To that effect, the National Pact of 1943 between Christian (Maronite) and Muslim (Sunni) communities propelled Lebanon’s liberation from the French Mandate. This power-sharing agreement perpetuated the principles of the confessional system. Specifically, it enforced a tripartite distribution of power between the executive and legislative branches along confessional lines: a Maronite Christian for President, a Sunni for Prime Minister and a Shia for the Speaker of the House. Representation in Parliament was allocated according to a set ratio of 6:5, in favour of the Christian community, with further subdivisions allocating parliamentary seats by individual confession.
The power-sharing agreement indirectly enabled an entrenchment of sectarian politics, as local notables were able to consolidate their hold over the political apparatus. Parliament was used as a platform for elites to ‘secure’ the list of candidates in office though intimidation and patronage. This created a veritable “private club”, wherein elites promoted their protégés and strengthened their control over the legislative branch of government.
In turn, the predetermined allocation of positions among sects undermined the effective functioning of state institutions. The underlying instability forced sectarian groups to assert their own social and security networks – even to the point of developing confessional militias. Polarizing loyalties led to fractious insecurity in Lebanese society, as each group jockeyed for power in the Lebanese political landscape. This incited a consociational collapse in 1975, ushering in a bloody civil war that would ravage the country for 15 years.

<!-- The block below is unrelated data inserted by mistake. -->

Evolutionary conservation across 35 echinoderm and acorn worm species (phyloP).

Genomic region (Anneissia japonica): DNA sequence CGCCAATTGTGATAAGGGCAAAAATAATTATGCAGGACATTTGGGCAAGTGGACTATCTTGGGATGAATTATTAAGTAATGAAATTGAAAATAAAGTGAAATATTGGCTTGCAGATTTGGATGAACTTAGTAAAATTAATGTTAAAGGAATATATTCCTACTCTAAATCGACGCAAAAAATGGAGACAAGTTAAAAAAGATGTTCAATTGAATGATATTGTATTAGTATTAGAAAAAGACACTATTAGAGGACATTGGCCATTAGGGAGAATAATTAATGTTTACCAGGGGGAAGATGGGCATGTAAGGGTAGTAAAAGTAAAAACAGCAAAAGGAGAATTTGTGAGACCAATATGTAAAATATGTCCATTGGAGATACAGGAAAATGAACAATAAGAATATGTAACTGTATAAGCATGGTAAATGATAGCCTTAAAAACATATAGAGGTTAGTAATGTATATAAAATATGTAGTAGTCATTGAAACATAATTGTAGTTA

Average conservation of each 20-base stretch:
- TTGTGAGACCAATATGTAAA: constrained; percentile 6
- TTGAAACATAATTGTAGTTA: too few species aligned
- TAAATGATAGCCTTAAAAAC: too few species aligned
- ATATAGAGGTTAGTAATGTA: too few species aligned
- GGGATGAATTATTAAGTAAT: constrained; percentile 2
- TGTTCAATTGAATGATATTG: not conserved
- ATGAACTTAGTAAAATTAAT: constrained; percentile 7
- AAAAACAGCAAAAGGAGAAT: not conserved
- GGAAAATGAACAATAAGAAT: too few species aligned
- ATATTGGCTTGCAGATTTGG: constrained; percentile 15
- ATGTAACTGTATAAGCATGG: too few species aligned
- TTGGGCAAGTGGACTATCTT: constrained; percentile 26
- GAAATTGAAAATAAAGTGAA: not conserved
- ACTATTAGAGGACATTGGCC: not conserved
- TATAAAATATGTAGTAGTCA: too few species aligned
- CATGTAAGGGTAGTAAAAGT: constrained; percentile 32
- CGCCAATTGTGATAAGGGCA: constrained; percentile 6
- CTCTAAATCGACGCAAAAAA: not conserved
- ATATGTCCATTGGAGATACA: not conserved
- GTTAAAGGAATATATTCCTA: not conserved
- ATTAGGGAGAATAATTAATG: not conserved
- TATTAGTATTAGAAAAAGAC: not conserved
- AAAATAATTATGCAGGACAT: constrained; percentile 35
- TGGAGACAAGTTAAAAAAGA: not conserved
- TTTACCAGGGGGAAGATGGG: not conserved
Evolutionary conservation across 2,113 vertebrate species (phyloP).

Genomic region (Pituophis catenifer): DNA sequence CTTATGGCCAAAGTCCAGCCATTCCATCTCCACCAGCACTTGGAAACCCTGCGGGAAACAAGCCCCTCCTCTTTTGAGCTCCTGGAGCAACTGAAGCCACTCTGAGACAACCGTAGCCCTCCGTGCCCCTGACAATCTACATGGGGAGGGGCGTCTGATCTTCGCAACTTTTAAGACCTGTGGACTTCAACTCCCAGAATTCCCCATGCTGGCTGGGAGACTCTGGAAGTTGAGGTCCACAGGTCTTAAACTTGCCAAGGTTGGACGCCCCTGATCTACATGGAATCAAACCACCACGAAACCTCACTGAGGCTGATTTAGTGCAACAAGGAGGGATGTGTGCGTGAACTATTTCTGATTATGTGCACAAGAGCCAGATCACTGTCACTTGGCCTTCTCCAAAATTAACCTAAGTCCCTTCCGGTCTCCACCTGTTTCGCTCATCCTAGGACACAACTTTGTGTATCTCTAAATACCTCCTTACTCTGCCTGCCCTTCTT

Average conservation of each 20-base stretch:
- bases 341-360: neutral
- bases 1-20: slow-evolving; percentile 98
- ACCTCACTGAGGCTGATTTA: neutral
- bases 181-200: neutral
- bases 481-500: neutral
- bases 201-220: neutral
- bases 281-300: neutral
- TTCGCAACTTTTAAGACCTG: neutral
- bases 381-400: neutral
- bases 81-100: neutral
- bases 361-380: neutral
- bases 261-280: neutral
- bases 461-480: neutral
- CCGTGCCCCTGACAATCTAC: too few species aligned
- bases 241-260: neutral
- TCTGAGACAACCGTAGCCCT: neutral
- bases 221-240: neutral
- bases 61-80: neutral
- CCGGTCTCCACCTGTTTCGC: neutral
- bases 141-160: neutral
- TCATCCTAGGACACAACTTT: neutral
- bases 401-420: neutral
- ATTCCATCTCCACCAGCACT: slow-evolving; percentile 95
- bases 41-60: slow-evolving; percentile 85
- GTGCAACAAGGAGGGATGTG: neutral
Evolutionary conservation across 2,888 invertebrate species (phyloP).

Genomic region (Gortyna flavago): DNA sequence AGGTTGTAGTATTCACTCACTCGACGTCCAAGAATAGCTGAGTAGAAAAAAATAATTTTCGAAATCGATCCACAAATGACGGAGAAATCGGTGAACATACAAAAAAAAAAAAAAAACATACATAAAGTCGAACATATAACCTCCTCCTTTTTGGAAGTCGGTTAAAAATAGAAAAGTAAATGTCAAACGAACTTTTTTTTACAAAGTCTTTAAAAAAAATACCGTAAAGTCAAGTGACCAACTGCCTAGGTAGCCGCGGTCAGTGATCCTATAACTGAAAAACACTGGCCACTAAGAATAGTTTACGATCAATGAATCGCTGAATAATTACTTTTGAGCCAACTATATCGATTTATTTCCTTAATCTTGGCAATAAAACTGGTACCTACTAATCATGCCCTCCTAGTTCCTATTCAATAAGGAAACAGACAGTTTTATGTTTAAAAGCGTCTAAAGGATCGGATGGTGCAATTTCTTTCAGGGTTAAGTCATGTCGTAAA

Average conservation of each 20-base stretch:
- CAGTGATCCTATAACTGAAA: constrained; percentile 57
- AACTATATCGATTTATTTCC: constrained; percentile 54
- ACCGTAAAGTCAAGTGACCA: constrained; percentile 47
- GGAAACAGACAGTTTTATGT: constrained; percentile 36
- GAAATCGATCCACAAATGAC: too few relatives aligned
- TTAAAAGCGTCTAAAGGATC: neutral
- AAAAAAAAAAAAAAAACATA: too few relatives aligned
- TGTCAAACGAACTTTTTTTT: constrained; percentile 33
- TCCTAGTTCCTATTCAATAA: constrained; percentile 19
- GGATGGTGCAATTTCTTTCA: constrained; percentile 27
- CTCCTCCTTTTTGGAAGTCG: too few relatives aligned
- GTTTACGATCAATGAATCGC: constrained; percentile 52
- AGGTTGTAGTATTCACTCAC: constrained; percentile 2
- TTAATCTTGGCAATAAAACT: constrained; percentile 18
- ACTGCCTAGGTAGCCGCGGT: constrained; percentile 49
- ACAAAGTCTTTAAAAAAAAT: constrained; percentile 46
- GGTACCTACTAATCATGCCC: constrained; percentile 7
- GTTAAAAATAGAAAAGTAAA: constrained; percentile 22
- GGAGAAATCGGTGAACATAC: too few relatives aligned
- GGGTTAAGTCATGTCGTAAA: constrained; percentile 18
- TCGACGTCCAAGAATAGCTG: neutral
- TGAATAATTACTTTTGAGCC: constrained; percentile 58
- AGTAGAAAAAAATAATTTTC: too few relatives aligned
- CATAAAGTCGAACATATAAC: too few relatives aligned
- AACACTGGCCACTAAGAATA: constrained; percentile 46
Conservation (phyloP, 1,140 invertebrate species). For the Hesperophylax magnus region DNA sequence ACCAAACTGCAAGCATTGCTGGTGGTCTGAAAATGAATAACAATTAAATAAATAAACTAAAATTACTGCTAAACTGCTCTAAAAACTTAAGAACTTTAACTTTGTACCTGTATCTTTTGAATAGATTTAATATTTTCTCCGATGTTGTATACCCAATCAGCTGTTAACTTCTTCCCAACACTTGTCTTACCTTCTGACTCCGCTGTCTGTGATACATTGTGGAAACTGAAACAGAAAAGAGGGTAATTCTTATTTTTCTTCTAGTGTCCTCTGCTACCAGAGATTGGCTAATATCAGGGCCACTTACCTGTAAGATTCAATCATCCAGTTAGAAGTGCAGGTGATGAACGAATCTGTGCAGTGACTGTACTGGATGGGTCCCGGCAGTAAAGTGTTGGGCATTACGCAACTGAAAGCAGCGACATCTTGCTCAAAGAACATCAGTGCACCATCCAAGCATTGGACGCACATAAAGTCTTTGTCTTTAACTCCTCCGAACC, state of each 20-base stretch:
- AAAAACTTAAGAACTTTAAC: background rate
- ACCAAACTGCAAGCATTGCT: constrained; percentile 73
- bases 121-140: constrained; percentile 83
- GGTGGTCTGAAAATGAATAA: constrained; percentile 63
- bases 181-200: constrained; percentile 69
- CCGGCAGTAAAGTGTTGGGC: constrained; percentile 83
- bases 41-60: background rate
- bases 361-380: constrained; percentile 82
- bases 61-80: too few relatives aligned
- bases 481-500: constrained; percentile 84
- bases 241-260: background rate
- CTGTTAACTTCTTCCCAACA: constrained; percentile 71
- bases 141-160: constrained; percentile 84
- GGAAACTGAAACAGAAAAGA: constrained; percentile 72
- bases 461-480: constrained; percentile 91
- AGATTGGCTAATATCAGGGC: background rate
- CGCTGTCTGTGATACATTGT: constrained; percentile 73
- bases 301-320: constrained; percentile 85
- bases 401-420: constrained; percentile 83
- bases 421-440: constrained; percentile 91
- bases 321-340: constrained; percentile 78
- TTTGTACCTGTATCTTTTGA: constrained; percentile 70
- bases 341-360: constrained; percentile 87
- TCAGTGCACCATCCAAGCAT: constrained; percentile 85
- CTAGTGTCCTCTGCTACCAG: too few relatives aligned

The 1990 Taif Accord, which ended Lebanon’s civil war, revived Lebanon’s power-sharing system yet again, albeit with a more representative formula that provided a 50-50 balance between the Christian and Muslim sects. The Agreement sought to abolish political sectarianism, calling for the creation of a national commission with the mandate to ultimately eliminate political confessionalism; but this did not have a clear plan or timetable for implementation. Thus, the lack of an arbiter preserved the confessional system as the status quo, ultimately becoming a structural barrier to political reform.